# Image of the transpose of a matrix over a ring

Let $$R$$ be a commutative ring with 1. Let $$A$$ be an $$n\times n$$ matrix defined over $$R$$. Let's say the determinant of $$A$$ is not zero (I am not sure whether this would be relevant to my question).

The columns and the rows of $$A$$ defines two submodules of $$R^n$$. I would like to know whether there is anything one can say about these two modules. Are they isomorphic? If $$R$$ was a field, then we would have two vector spaces of the same dimension. For a general $$R$$, we would have two modules of the same rank. Can we say something about their torsion parts?

Edit: I forgot to say that I am actually more interested in the quotients of $$R^n$$ by the column space and the row space. Are there any relations between the two quotients? Thanks.

For a simple example where the determinant is zero, take $$A = \begin{bmatrix} x & x \\ y & y \end{bmatrix}$$ (where $$x, y \in R$$ but we haven't decided how they should behave yet). Then the column space is generated by $$(x, y)$$, but the row space is generated by $$(x, x), (y, y)$$. These are not isomorphic modules in general; we can take $$R = K[x, y]$$. Let $$I$$ be the ideal of polynomials of positive degree; then the row space $$M$$ has the property that $$M/IM$$ is $$2$$-dimensional (spanned by $$(x, x)$$ and $$(y, y)$$). this means it can't be generated by one element, so can't be isomorphic to the column space.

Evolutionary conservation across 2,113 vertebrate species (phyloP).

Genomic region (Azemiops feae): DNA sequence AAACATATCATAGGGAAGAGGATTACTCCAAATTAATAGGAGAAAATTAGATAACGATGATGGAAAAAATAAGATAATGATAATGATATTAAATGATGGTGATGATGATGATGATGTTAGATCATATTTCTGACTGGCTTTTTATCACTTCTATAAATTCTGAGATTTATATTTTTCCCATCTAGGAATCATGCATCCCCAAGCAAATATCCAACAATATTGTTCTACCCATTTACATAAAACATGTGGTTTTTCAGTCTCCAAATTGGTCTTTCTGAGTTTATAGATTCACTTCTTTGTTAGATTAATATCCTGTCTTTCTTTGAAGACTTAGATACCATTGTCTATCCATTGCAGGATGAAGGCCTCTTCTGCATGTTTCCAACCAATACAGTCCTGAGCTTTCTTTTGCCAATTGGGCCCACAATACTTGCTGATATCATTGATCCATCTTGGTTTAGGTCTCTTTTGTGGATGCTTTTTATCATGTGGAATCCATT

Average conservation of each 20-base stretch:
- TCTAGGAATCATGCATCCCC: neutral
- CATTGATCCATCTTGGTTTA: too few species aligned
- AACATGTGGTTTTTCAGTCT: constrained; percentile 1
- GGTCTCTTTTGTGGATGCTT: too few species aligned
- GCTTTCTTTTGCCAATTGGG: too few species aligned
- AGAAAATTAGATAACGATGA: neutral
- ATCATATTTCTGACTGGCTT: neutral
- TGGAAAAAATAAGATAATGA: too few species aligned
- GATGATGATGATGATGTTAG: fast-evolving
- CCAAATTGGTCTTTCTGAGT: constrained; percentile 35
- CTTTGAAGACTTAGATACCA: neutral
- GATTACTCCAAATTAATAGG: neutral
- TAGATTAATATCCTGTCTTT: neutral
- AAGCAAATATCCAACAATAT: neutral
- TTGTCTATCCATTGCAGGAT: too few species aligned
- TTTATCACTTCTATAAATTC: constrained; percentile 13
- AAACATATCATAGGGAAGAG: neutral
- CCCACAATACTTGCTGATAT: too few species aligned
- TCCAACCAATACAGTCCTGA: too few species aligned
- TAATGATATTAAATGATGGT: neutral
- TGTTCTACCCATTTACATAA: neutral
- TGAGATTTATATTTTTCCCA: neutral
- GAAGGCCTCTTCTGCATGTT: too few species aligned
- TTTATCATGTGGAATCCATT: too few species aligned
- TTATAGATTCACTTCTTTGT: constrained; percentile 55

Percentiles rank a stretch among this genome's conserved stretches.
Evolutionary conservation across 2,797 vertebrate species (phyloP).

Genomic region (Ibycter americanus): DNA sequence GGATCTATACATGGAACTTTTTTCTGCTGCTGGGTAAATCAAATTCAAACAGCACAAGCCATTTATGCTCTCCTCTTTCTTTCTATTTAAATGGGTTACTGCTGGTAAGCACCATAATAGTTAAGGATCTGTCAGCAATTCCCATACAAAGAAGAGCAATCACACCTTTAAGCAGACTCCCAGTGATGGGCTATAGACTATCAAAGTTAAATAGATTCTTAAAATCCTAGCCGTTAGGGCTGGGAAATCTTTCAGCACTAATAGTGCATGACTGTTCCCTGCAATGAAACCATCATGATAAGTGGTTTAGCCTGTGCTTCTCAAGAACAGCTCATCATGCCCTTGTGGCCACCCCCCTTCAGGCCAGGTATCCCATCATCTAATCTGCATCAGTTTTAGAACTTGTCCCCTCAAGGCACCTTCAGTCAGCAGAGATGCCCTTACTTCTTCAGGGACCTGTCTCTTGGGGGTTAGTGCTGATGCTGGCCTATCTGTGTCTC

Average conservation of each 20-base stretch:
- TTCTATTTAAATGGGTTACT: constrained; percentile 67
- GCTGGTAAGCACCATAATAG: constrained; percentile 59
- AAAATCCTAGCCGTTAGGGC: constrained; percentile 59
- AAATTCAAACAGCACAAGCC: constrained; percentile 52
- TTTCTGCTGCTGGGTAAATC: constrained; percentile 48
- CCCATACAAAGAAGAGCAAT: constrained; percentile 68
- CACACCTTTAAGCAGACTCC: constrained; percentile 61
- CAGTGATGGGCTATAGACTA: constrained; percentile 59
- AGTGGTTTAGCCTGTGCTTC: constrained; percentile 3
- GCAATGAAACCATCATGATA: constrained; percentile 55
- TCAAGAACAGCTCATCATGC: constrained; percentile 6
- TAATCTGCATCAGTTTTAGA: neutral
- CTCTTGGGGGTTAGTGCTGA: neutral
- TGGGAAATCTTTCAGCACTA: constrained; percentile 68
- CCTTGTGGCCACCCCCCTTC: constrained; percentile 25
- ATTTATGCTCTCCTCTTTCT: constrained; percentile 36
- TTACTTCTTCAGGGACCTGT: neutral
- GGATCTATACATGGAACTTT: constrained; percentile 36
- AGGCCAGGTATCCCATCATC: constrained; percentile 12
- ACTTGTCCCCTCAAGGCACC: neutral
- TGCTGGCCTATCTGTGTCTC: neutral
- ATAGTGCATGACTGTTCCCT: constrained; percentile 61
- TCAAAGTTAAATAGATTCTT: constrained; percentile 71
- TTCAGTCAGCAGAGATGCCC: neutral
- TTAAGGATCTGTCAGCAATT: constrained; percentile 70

The quotients $$R^2/N$$ and $$R^2/M$$ by the column and row space are also not isomorphic. $$R^2/M$$ has torsion (namely $$(1, 1)$$ is both $$x$$-torsion and $$y$$-torsion) but $$R^2/N$$ is torsion-free; if an element $$(f, g) \in R^2/N$$ is nonzero, meaning it is not of the form $$(f, g) = (xh, yh)$$ for some $$h \in R$$, then the same is true of any multiple of it.

This example can be modified into a more complicated example where the determinant is nonzero. Now we take

$$A = \begin{bmatrix} x & y \\ z & w \end{bmatrix}$$

where $$x, y, z, w \in R$$ but again we haven't decided how they should behave yet. The column space $$N$$ is generated by $$(x, z), (y, w)$$ and the row space $$M$$ is generated by $$(x, y), (z, w)$$. Now we can take, for example, $$R = K[x, y, z, w, u]/(xu = zu = 0)$$; then by construction $$uN$$ is generated by one element, namely $$(uy, uw)$$, but $$uM$$ is generated by two elements, namely $$(0, uy), (0, uw)$$; moreover an inspection of degrees shows that $$uM$$ can't be generated by one element, so $$uN, uM$$ are not isomorphic, hence neither are $$N, M$$.

Similarly the quotients $$R^2/N, R^2/M$$ are not isomorphic; the kernel of multiplication by $$u$$ on $$R^2/N$$ is generated by $$(x, 0), (z, 0), (0, x), (0, z)$$ but there is a relation $$(x, 0) + (0, z) = 0$$ in this quotient, so it is generated by $$3$$ elements. But the kernel of multiplication by $$u$$ on $$R^2/M$$ is also generated by $$(x, 0), (z, 0), (0, x), (0, z)$$, and these are linearly independent. A degree argument should again be able to show that this kernel can't be generated by $$3$$ elements.

(The degree arguments are a little shakier than I'd like them to be but they should all boil down to quotienting by the action of the ideal $$I$$ of elements of positive degree as in the previous case.)